Build an interactive product recommender with Spark and PixieDust
Use Jupyter Notebooks with IBM Watson Studio to build an interactive recommendation engine PixieApp
Most websites selling products online show you a list of items that you might be interested in. The better the recommendations the more likely that you will buy any of these, which will increase their sales. But how are these recommendations created?
The most straightforward way is to use the purchase data of all customers. From this data, you can create groups of customers that have bought similar products. A statistical method to do this is called clustering where you create groups in which the customers in each group are more similar to each other than the customers in other groups. One of the algorithms you might use is called k-means clustering where each customer will be within a cluster with the nearest mean. In the following example, you can see how many products each customer has bought of product A and B.
The dots are customers and they can be clustered into n groups. You can define as many groups as you need. The following example shows what this might look like. Note this is just a sketch, so a real k-means algorithm will probably calculate something different.
With a machine learning algorithm you can do the same with many more products, where each additional product will add an extra dimension to the previous example. In this code pattern, the k-means algorithm from Spark ML is used.
We are not there yet. After clustering all of the customers in groups, we still don’t have a list of products to recommend. A simple way to create the list of recommended products is to order the most bought products in a cluster and then recommend these. With, of course, taking out the products that are already in the customer’s basket.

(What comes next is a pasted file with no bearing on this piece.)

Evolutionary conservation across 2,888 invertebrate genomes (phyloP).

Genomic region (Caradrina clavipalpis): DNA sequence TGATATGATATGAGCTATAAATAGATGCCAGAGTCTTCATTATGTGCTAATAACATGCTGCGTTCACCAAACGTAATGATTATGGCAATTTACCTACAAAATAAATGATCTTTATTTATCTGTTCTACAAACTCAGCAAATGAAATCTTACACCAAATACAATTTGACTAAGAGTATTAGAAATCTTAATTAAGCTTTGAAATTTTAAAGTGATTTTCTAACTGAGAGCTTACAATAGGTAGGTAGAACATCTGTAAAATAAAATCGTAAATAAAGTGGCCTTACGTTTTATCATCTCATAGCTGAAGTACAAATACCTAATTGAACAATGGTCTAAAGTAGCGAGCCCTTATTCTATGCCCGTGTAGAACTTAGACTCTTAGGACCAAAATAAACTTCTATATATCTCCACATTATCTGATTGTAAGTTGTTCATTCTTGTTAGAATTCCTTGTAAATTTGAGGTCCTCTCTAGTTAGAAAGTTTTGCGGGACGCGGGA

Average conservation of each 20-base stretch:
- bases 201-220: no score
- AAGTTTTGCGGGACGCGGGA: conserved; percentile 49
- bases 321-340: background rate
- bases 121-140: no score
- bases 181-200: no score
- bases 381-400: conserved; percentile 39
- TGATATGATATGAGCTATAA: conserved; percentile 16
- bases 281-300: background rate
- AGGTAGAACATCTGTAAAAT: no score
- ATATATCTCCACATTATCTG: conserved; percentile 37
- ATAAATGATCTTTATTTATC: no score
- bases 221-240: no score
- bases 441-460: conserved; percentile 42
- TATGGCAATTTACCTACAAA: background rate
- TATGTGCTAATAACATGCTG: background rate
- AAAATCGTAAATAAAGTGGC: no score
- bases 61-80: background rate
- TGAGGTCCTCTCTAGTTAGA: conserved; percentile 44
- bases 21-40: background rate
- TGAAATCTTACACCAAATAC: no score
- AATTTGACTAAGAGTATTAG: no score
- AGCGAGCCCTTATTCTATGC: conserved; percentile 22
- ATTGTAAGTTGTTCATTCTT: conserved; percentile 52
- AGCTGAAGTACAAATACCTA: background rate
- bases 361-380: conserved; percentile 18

One of my favorite tools to clean the data and build a model is a Jupyter Notebook where you can easily run code, add comments, and explore data with charts and tables. You can run Notebooks in Watson Studio where you can use a Spark kernel.
After building the model, you probably want to show or share it with others. If you want to use your model in a web application to recommend products, you can use Watson Machine Learning. Directly from the Notebook you can deploy the model as an API, which you can then use from anywhere.
But before using this API in an application it’s a good idea to test the model. You can do this in a Notebook by running code. But when you want to let others understand what you have built, a PixieApp is a tool that you can use to show how the recommendation engine works much more clearly. The following example shows an interactive PixieApp of a shopping basket where you can add and delete products and then create a list of recommendations based in the contents of the basket.
If you want to learn more, this code pattern shows you all of the code that you need to build a recommender engine from customer data in a Jupyter Notebook. You will learn how to use Spark to build a k-means model, deploy this model to Watson Machine Learning, and then use this model through an API to build an interactive shopping cart as a PixieApp.